You are the very first artist chosen to be an International Ambassador of Creativity for The Chuck Jones Center for Creativity. Can you tell us about the Center and your role with them?

I am a huge Chuck Jones fan. When I was a kid, I would watch the credits and title cards on all of the cartoons and memorize names like Walter Lanz, Bob McKimson, Tex Avery, Frank Hanna and Joseph Barbera and Chuck Jones. It just so happened that most of the Looney Tunes that I loved were made by Chuck Jones.

Years later, in my twenties, I worked for the Warner Bros Stores as a character artist and I got to meet Mr. Jones at an event. I told him how much I loved drawing his characters for my job. He sat me down and talked to me about creating my own characters.

I have since found out that Chuck Jones took time with a lot of young artists and visited schools to teach and encourage.

I learned about the Chuck Jones Center and all of the great work they do inspiring new artists and the artist in everyone to create. The spirit of creativity and the encouragement of expressing what is in ourselves is their focus. It is the torch that Chuck passed on that has been carried so well by his family. I followed the center online and got to know Craig Kausen, chairman of the Center and Chuck Jones’s grandson.

When I got published with Louise Loves Art, I sent Craig a message and got invited to come out and do a workshop with kids out at the Center. When it was finished, I was asked to be an ambassador.

It is my honor and privilege to tell people about it and the wonderful work that they do. They do outreach to schools with to art programs and work with senior citizens in retirement homes and hospitals to help spur creativity and wellness. I love that place.

Plus—it is filled with Chuck Jones’s original artwork!!! They are a non-profit and are having their Red Dot auction fund raiser soon! Check them out: http://chuckjonescenter.org.

Prior to publishing, you had a full career drawing cartoon characters for licensed merchandise. Did this fast-paced environment teach you how to juggle your workload now?

For sure! I would have to fill a wall with concept drawings in one day. I would do the concepts, the sketches and maybe the clean line art, but not the finished art. It was all brain storming.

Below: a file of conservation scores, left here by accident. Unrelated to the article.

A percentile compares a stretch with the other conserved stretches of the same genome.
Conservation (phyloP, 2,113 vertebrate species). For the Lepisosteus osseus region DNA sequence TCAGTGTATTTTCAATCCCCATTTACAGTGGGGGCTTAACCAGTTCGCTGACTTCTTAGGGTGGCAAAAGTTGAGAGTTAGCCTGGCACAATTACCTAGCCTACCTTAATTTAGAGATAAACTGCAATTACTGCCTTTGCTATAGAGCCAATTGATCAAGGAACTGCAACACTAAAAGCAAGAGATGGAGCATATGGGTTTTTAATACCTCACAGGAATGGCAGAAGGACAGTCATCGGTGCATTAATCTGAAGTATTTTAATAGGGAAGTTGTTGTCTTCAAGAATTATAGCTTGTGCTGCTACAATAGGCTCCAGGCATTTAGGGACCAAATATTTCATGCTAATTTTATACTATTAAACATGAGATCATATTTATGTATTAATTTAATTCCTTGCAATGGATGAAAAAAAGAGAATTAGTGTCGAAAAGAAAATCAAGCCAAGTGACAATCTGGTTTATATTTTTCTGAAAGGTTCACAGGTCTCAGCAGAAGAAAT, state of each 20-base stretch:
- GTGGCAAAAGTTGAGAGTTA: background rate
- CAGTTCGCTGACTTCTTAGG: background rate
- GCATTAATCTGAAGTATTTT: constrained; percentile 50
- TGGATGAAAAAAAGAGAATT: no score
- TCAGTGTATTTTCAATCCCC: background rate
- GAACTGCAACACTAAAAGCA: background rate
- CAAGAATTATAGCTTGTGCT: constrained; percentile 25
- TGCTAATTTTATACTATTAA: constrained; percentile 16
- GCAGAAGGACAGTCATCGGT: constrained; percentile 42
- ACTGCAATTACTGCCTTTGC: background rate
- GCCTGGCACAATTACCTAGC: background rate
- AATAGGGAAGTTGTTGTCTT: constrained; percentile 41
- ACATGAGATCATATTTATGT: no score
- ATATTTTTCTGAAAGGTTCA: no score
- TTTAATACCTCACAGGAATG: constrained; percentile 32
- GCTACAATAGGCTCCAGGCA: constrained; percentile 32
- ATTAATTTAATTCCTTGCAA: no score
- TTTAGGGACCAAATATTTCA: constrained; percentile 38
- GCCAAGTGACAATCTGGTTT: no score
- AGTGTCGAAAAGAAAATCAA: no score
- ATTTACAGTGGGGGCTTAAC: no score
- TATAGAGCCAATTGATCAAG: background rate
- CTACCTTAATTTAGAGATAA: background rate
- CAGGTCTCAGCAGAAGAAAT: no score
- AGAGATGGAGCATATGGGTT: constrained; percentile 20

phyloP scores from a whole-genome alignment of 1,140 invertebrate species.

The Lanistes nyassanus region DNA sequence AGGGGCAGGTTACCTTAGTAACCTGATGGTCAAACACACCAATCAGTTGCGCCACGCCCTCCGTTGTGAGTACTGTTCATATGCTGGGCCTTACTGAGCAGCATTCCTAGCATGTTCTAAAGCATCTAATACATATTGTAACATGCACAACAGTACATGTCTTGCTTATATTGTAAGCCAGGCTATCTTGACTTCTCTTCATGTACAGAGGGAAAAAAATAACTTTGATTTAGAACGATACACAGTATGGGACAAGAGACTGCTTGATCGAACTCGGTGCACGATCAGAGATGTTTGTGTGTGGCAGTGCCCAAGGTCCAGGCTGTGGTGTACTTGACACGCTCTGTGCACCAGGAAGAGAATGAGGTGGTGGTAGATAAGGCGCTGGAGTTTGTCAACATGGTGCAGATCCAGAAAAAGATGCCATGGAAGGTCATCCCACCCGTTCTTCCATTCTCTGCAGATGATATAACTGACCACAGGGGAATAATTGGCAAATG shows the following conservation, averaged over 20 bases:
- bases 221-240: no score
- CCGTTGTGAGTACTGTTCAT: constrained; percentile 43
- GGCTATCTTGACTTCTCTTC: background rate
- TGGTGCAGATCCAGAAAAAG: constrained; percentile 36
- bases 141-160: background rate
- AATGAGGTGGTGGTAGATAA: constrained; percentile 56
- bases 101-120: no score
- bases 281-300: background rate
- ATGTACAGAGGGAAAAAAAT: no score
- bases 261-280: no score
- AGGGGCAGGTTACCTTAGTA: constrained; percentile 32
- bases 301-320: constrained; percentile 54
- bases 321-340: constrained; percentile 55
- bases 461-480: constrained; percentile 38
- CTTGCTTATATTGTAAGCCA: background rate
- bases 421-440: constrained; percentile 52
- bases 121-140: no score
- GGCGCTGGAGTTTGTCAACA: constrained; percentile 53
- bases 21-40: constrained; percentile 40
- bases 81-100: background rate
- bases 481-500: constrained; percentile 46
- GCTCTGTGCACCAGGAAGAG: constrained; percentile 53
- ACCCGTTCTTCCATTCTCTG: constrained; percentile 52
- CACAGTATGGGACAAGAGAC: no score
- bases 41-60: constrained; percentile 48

Working as a production artist forces your imagination into assembly line mode. All ideas are produced onto paper and shown. There is no time to over think. If you pump out a ton of images, there is a good chance that one will be a gem. The process, I imagine is like working in an advertising agency. Creating a singular image that has the strongest impact possible.

I developed the ability to brain storm on demand and get into the “zone” that is—when the imagination is firing on all cylinders. The tight turn around’s kept me on my toes.

Juggling work with books is harder. There is a lot of hurry up and wait. The deadlines are further away and when making books, there is also marketing, promotion, online presence and school and library visits.

But the end result of connecting my OWN characters with kids—makes this the ultimate best job ever.

Every artist and writer experiences large amounts of rejection alongside moments of encouragement. When you were working towards your first contract, how did you tune out the rejection and focus on the encouragement?

I think if you want to make children’s books, you have to reach deep inside and hang on to the belief in yourself, or no one else will believe in you. Rejection is part of the process. It makes you take a good, long, hard look at your work—at the market place—at the industry… and it can narrow your focus to see more clearly, just where you fit in.

Through rejection, you can educate yourself on the tastes of art directors, of an imprint or editor and on where your work just has to get better.

I don’t think you should tune out the rejection. I think you should use it. I think it can fuel your drive to prove someone wrong, to prove you are ready. To keep you moving forward. To create new work, better work and just keep leveling up.

That being said, I benefited from a lot of encouragement from more experiences authors, illustrators and some amazing art directors. I would make connections with them at conferences and a few would reach out to me on my journey to let me know that they thought I was making great new work or to help with finding an agent or who to submit my work to.

I always tried to refocus after some negative feedback and just pick up the pencil again and keep drawing through the rejection. New work is everything. Plus, rejection does not ever stop. Not even after you are published. You always have to come up with the next book idea and get the next job.

That’s this life. So buckle up.

If you could share one piece of advice to aspiring illustrators, what would it be?

Never apologize for your work. Never show your portfolio and apologize, over explain or speak of what is missing or what you wish you had done. If you are showing it, support it and believe in your work and yourself. Project that you have your act together even when your insides feel like jello.

Cultivate “owning” the idea that you have something to say in this world of children’s books that is uniquely you and it will find a place on the book shelves.

Thank you so much, Kelly! We know you’ll have great feedback to share with attendees at the Pocono Retreat!

To read more about Kelly, visit her website at www.kellylight.com.